The Arabidopsis thaliana STYLISH1 Protein Acts as a Transcriptional Activator Regulating Auxin Biosynthesis
2010 (English)In: The Plant Cell, ISSN 1040-4651, E-ISSN 1532-298X, Vol. 22, no 2, 349-363 p.Article in journal (Refereed) Published
The establishment and maintenance of auxin maxima in vascular plants is regulated by auxin biosynthesis and polar intercellular auxin flow. The disruption of normal auxin biosynthesis in mouse-ear cress ( Arabidopsis thaliana) leads to severe abnormalities, suggesting that spatiotemporal regulation of auxin biosynthesis is fundamental for normal growth and development. We have shown previously that the induction of the SHORT-INTERNODES/STYLISH (SHI/STY) family member STY1 results in increased transcript levels of the YUCCA (YUC) family member YUC4 and also higher auxin levels and auxin biosynthesis rates in Arabidopsis seedlings. We have also shown previously that SHI/STY family members redundantly affect development of flowers and leaves. Here, we further examine the function of STY1 by analyzing its DNA and protein binding properties. Our results suggest that STY1, and most likely other SHI/STY members, are DNA binding transcriptional activators that target genes encoding proteins mediating auxin biosynthesis. This suggests that the SHI/STY family members are essential regulators of auxin-mediated leaf and flower development. Furthermore, the lack of a shoot apical meristem in seedlings carrying a fusion construct between STY1 and a repressor domain, SRDX, suggests that STY1, and other SHI/STY members, has a role in the formation and/or maintenance of the shoot apical meristem, possibly by regulating auxin levels in the embryo.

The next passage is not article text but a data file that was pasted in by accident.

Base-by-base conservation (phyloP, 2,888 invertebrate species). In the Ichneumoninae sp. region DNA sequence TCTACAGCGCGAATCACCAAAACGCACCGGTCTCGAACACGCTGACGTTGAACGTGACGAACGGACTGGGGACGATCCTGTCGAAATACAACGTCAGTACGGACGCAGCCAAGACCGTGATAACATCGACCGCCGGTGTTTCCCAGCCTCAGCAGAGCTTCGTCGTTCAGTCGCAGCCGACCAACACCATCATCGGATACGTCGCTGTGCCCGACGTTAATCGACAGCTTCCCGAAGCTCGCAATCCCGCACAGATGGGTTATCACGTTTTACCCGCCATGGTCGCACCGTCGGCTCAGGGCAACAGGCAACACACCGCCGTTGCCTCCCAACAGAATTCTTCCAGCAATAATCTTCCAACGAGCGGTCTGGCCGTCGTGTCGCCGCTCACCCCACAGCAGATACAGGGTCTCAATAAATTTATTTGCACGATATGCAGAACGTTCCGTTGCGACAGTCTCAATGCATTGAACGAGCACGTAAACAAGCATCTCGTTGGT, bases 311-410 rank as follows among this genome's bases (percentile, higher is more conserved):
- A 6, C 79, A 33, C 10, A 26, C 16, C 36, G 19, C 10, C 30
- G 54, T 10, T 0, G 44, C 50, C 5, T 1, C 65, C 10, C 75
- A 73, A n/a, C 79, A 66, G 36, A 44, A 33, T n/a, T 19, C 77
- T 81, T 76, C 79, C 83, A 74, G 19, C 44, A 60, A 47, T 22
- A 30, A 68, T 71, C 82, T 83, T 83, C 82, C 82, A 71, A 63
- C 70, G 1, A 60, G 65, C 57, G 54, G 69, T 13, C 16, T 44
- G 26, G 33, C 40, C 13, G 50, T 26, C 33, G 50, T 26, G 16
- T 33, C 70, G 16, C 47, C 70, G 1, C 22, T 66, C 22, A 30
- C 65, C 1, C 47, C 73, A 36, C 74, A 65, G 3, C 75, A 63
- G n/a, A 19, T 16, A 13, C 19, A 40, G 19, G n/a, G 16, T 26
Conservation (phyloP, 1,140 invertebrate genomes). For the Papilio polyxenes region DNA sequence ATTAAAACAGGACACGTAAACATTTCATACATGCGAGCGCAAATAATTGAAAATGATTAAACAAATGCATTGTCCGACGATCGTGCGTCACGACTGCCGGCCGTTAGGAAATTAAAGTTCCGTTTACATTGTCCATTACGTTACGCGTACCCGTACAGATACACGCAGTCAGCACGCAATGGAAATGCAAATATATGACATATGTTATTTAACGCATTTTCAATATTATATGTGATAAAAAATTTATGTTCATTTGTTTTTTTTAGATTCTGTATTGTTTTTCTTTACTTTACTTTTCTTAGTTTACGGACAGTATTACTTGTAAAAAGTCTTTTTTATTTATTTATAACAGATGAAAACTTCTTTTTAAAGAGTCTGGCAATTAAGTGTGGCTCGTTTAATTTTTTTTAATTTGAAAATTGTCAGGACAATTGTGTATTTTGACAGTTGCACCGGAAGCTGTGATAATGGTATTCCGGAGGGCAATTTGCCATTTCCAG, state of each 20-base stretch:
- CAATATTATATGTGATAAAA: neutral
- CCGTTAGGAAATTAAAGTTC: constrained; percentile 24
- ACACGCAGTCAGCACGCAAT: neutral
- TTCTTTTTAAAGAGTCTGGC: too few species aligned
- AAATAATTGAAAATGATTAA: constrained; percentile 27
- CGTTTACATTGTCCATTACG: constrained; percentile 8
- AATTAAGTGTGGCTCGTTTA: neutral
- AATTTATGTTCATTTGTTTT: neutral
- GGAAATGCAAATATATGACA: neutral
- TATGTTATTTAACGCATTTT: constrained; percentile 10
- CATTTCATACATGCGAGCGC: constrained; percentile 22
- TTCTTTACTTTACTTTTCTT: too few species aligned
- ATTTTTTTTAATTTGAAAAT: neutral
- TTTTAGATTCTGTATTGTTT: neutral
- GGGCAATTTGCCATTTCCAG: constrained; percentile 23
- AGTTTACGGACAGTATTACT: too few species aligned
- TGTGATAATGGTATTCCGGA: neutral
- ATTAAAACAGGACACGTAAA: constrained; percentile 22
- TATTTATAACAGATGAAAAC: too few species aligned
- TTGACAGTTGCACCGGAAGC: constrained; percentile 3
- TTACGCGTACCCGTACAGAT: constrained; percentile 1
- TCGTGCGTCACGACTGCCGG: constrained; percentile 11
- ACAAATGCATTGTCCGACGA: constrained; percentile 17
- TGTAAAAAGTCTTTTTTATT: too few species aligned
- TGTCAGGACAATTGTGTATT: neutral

Place, publisher, year, edition, pages
2010. Vol. 22, no 2, 349-363 p.
Botany Biochemistry and Molecular Biology Cell Biology
IdentifiersURN: urn:nbn:se:kth:diva-28399DOI: 10.1105/tpc.108.064816ISI: 000275926200008ScopusID: 2-s2.0-77950345640OAI: oai:DiVA.org:kth-28399DiVA: diva2:389293
QC 201101192011-01-192011-01-142011-01-19Bibliographically approved